- The Washington Times - Monday, April 23, 2007

BRADDOCK (AP) — Mayor John Fetterman worked alongside a team of volunteers pulling broken furniture and other debris out of an abandoned church, its ceilings sagging and its belfry thick with pigeon droppings.

It’s too important a building to leave for the birds, he thinks, but could be a perfect setting for an art show. It’s just one of his projects to revive Braddock, a Rust Belt town near Pittsburgh where smoke still rises from the Edgar Thomson Steel Works — Andrew Carnegie’s first mill, opened in 1875 — but where nearly every other business is now shuttered.

The 37-year-old, Harvard-educated mayor is staking his time and quite a bit of his own money on something that is far from a sure bet.

He has no grand plan, just an edgy, almost post-apocalyptic Web site (www.15104.cc/) that shows the town’s many ruins, celebrates local institutions like Jimmie’s Donut shop and Lucky Frank’s bar, and lays out his philosophy in stark black lettering: “Destruction Breeds Creation, Create Amidst Destruction.”

He sees small steps as the way out. Local youths will tend a farm on the main drag and sell organic produce to stores in Pittsburgh. Landscaping will beautify a site now studded with debris from three demolished buildings. Art shows, festivals and concerts will bring in younger people.

Not everyone approves. The six-member borough council would prefer that he focus on official duties such as overseeing the part-time police force. Mr. Fetterman rarely attends council meetings, and when he does “he seems to be aloof … and in a world of his own,” complains Council President Jesse Brown.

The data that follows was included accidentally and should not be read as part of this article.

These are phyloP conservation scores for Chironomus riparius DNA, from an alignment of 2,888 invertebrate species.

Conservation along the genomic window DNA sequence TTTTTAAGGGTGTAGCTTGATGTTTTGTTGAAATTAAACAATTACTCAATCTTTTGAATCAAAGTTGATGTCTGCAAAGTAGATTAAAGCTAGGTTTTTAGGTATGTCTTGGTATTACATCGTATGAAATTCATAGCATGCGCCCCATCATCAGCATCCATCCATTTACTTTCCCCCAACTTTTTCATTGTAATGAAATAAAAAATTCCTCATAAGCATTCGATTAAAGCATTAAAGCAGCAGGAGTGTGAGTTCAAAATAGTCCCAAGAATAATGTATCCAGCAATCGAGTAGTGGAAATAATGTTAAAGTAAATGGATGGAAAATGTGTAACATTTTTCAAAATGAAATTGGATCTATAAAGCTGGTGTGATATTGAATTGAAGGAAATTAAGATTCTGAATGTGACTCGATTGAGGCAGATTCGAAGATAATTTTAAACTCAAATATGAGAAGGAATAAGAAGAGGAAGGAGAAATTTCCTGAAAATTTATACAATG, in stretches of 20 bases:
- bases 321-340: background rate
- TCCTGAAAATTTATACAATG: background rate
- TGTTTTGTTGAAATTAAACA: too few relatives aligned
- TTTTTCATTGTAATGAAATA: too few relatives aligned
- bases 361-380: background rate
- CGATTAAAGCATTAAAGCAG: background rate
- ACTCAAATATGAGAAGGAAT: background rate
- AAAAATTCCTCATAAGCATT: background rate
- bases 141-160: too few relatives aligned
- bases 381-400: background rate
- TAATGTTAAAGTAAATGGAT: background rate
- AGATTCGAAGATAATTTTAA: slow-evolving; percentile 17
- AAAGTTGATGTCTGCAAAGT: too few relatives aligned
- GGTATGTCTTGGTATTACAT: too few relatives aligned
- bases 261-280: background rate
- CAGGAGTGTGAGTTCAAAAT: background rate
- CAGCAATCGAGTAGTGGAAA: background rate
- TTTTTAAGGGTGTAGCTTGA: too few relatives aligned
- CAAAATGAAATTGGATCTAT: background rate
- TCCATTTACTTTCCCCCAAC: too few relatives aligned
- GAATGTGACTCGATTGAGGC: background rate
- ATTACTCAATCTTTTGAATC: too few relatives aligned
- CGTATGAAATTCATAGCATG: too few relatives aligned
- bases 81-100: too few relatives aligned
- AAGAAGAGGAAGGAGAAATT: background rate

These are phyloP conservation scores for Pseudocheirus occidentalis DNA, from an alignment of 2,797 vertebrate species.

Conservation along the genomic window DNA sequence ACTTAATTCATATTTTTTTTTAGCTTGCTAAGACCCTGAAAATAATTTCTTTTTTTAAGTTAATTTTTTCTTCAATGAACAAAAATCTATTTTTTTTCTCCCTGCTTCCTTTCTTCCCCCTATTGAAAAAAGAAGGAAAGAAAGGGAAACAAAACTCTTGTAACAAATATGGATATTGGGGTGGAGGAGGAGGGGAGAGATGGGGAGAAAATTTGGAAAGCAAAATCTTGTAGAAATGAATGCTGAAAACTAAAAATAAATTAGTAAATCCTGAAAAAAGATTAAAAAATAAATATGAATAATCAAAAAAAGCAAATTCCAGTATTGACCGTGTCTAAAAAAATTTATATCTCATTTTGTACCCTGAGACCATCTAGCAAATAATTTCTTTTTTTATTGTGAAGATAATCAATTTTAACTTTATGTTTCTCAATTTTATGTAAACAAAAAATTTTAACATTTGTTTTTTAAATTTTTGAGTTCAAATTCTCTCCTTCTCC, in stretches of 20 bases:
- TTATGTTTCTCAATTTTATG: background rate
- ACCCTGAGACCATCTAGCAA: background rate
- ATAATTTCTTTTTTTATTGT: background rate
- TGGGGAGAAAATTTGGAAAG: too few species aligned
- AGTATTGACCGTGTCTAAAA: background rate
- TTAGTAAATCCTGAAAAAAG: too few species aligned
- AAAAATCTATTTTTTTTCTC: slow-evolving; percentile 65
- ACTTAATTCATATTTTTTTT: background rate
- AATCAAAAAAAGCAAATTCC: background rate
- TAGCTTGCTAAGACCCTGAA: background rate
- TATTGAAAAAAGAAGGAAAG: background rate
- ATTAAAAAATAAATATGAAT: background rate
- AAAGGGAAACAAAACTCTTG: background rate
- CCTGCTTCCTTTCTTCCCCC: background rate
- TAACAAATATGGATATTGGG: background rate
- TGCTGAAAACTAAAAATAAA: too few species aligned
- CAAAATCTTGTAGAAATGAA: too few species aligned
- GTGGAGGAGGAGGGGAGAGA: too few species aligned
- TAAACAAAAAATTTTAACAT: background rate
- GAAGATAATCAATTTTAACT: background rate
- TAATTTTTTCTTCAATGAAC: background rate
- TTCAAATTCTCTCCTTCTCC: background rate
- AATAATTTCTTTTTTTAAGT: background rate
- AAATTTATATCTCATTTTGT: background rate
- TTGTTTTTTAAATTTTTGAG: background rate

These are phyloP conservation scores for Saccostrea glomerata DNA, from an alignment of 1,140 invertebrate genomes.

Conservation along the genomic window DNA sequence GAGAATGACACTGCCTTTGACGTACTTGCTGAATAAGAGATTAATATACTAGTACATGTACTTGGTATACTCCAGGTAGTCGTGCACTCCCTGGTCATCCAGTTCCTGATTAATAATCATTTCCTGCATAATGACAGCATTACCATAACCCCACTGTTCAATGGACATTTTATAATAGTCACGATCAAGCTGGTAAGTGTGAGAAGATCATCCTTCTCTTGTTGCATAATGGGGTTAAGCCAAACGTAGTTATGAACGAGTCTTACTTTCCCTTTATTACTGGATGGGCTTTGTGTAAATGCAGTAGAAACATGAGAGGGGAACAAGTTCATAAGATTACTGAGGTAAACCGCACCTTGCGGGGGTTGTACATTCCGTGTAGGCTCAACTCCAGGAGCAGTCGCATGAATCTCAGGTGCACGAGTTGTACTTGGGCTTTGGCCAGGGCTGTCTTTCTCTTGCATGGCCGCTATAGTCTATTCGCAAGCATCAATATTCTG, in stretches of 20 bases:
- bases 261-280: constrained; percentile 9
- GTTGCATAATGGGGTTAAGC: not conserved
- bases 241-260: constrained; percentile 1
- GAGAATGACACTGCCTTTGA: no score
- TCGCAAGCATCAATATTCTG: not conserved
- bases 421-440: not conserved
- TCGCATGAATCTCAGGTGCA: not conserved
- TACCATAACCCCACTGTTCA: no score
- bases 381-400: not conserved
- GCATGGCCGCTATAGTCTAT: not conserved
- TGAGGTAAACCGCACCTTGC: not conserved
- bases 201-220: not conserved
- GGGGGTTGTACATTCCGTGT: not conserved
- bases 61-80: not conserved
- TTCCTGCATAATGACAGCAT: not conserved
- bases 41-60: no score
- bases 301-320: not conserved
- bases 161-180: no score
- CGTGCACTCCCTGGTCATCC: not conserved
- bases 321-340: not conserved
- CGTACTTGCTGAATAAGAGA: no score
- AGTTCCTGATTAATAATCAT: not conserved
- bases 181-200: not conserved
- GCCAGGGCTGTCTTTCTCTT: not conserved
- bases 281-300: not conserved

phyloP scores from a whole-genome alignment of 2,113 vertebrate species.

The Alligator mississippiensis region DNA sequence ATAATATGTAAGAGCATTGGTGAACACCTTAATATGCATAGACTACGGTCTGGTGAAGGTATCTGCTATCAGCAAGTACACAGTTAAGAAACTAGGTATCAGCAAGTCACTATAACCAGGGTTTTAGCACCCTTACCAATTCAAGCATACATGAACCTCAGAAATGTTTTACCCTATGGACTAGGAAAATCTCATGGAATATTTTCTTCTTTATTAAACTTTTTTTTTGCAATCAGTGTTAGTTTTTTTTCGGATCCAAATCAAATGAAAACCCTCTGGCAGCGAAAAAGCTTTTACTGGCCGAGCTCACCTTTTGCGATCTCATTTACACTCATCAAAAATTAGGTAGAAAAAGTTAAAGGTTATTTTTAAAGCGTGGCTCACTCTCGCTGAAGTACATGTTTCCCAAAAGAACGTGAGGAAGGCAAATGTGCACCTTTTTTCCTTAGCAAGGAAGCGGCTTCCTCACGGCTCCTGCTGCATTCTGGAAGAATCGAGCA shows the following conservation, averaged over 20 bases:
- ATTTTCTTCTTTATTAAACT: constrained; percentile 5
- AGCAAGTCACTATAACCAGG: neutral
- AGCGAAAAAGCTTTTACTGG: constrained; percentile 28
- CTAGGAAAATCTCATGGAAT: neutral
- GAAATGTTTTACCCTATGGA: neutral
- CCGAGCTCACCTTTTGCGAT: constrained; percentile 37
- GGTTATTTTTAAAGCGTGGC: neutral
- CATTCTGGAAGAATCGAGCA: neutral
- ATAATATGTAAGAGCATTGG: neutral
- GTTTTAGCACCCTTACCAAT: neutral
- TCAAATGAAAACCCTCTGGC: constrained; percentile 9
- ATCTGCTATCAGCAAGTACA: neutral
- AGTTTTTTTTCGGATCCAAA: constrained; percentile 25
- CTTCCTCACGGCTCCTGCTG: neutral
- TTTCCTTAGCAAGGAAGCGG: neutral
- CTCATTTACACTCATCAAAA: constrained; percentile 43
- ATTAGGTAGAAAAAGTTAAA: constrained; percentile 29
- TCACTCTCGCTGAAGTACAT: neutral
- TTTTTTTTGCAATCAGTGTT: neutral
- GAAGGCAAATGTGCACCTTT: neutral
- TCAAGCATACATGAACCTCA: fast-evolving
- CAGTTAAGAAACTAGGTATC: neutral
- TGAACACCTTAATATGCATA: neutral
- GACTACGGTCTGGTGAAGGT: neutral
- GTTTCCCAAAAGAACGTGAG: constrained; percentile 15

However, Rich and Maria Reynolds, owners of one of the town’s last remaining stores, Jimmie’s Donut shop, say the council is one of the biggest obstacles to progress.

“You need to clean up the blight … but in order to do that you need to have certain elected officials who aren’t living in the past,” Mr. Reynolds says.

However, the council has joined in efforts to preserve the Carnegie Library — the nation’s first, built in 1889.

Mr. Fetterman, who grew up in south-central Pennsylvania, has lived in Boston, Seattle and Washington, but is so taken with Braddock that he tattooed the borough’s zip code, 15104, on his arm, along with the dates of the four homicides here since he was elected in 2005.

“The history, the malignant beauty, the steel history, the Elks Lodge next door, the first Carnegie Library across the street … this is the best,” he says.

For now, however, storefronts along Braddock Avenue are nearly all boarded up. Debris-filled lots, dilapidated wooden homes and buildings in varied states of disrepair fill the rest of the town. The community has about 2,700 residents. In 1920, the population was nearly 21,000.

In addition to the abandoned church where he hopes to hold an art show, Mr. Fetterman’s projects including spending $50,000 for the old First Presbyterian Church, saving it from demolition and using part of it for Braddock’s first cafe. He also holds programs there as coordinator of the town’s Out-Of-School-Youth program, a job that pays him $30,000 a year — on top of his salary as mayor — $110.22 a month.

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